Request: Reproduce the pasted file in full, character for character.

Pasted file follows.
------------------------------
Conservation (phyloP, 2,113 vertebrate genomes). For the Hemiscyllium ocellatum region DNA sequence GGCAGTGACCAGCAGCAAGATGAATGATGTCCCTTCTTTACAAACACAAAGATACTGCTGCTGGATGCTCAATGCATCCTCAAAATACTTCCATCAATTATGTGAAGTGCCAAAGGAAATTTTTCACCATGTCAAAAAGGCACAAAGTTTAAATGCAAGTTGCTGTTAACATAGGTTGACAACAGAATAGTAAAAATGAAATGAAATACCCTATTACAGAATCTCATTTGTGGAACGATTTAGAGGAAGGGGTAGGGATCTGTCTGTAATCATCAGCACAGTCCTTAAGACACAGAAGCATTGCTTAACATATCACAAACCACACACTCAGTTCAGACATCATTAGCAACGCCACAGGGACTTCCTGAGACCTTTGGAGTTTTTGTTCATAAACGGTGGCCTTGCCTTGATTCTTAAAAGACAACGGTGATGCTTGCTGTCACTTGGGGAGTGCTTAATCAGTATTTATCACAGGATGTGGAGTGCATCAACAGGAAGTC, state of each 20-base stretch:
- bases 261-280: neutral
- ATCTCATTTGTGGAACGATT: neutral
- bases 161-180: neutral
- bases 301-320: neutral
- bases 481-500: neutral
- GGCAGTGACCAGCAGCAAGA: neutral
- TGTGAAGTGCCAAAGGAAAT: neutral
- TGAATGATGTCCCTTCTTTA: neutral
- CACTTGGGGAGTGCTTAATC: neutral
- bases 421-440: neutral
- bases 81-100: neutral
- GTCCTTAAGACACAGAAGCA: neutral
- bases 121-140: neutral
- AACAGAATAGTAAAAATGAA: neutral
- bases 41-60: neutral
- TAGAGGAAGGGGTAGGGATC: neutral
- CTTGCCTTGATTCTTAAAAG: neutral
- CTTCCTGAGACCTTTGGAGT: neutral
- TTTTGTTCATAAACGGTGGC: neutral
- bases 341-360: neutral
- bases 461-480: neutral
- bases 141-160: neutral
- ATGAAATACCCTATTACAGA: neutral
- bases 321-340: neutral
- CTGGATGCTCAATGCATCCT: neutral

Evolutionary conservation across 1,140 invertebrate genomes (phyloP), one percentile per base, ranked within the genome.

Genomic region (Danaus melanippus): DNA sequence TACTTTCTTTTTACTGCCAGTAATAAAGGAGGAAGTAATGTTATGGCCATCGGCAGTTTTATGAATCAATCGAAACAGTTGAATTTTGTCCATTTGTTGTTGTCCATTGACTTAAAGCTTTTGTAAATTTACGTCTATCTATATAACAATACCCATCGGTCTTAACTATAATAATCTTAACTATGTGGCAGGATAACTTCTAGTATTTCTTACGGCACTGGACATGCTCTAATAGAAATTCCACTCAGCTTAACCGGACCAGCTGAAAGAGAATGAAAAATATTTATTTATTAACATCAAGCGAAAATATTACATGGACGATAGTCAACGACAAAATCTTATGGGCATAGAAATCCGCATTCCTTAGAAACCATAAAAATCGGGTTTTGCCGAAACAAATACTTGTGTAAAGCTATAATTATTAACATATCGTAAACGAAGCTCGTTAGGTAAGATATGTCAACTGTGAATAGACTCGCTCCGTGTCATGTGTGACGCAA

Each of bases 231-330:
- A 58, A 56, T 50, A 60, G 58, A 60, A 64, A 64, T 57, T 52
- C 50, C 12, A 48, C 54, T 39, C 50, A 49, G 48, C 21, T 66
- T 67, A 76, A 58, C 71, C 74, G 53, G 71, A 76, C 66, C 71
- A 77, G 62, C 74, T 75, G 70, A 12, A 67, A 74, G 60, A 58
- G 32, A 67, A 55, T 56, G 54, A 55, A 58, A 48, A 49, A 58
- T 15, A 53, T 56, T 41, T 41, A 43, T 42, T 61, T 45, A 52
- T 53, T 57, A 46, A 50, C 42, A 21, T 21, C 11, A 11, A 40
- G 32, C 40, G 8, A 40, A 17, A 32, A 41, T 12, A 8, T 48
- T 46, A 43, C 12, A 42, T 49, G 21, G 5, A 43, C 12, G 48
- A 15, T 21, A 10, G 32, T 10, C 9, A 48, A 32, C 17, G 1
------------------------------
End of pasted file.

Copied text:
Conservation (phyloP, 2,113 vertebrate genomes). For the Hemiscyllium ocellatum region DNA sequence GGCAGTGACCAGCAGCAAGATGAATGATGTCCCTTCTTTACAAACACAAAGATACTGCTGCTGGATGCTCAATGCATCCTCAAAATACTTCCATCAATTATGTGAAGTGCCAAAGGAAATTTTTCACCATGTCAAAAAGGCACAAAGTTTAAATGCAAGTTGCTGTTAACATAGGTTGACAACAGAATAGTAAAAATGAAATGAAATACCCTATTACAGAATCTCATTTGTGGAACGATTTAGAGGAAGGGGTAGGGATCTGTCTGTAATCATCAGCACAGTCCTTAAGACACAGAAGCATTGCTTAACATATCACAAACCACACACTCAGTTCAGACATCATTAGCAACGCCACAGGGACTTCCTGAGACCTTTGGAGTTTTTGTTCATAAACGGTGGCCTTGCCTTGATTCTTAAAAGACAACGGTGATGCTTGCTGTCACTTGGGGAGTGCTTAATCAGTATTTATCACAGGATGTGGAGTGCATCAACAGGAAGTC, state of each 20-base stretch:
- bases 261-280: neutral
- ATCTCATTTGTGGAACGATT: neutral
- bases 161-180: neutral
- bases 301-320: neutral
- bases 481-500: neutral
- GGCAGTGACCAGCAGCAAGA: neutral
- TGTGAAGTGCCAAAGGAAAT: neutral
- TGAATGATGTCCCTTCTTTA: neutral
- CACTTGGGGAGTGCTTAATC: neutral
- bases 421-440: neutral
- bases 81-100: neutral
- GTCCTTAAGACACAGAAGCA: neutral
- bases 121-140: neutral
- AACAGAATAGTAAAAATGAA: neutral
- bases 41-60: neutral
- TAGAGGAAGGGGTAGGGATC: neutral
- CTTGCCTTGATTCTTAAAAG: neutral
- CTTCCTGAGACCTTTGGAGT: neutral
- TTTTGTTCATAAACGGTGGC: neutral
- bases 341-360: neutral
- bases 461-480: neutral
- bases 141-160: neutral
- ATGAAATACCCTATTACAGA: neutral
- bases 321-340: neutral
- CTGGATGCTCAATGCATCCT: neutral

Evolutionary conservation across 1,140 invertebrate genomes (phyloP), one percentile per base, ranked within the genome.

Genomic region (Danaus melanippus): DNA sequence TACTTTCTTTTTACTGCCAGTAATAAAGGAGGAAGTAATGTTATGGCCATCGGCAGTTTTATGAATCAATCGAAACAGTTGAATTTTGTCCATTTGTTGTTGTCCATTGACTTAAAGCTTTTGTAAATTTACGTCTATCTATATAACAATACCCATCGGTCTTAACTATAATAATCTTAACTATGTGGCAGGATAACTTCTAGTATTTCTTACGGCACTGGACATGCTCTAATAGAAATTCCACTCAGCTTAACCGGACCAGCTGAAAGAGAATGAAAAATATTTATTTATTAACATCAAGCGAAAATATTACATGGACGATAGTCAACGACAAAATCTTATGGGCATAGAAATCCGCATTCCTTAGAAACCATAAAAATCGGGTTTTGCCGAAACAAATACTTGTGTAAAGCTATAATTATTAACATATCGTAAACGAAGCTCGTTAGGTAAGATATGTCAACTGTGAATAGACTCGCTCCGTGTCATGTGTGACGCAA

Each of bases 231-330:
- A 58, A 56, T 50, A 60, G 58, A 60, A 64, A 64, T 57, T 52
- C 50, C 12, A 48, C 54, T 39, C 50, A 49, G 48, C 21, T 66
- T 67, A 76, A 58, C 71, C 74, G 53, G 71, A 76, C 66, C 71
- A 77, G 62, C 74, T 75, G 70, A 12, A 67, A 74, G 60, A 58
- G 32, A 67, A 55, T 56, G 54, A 55, A 58, A 48, A 49, A 58
- T 15, A 53, T 56, T 41, T 41, A 43, T 42, T 61, T 45, A 52
- T 53, T 57, A 46, A 50, C 42, A 21, T 21, C 11, A 11, A 40
- G 32, C 40, G 8, A 40, A 17, A 32, A 41, T 12, A 8, T 48
- T 46, A 43, C 12, A 42, T 49, G 21, G 5, A 43, C 12, G 48
- A 15, T 21, A 10, G 32, T 10, C 9, A 48, A 32, C 17, G 1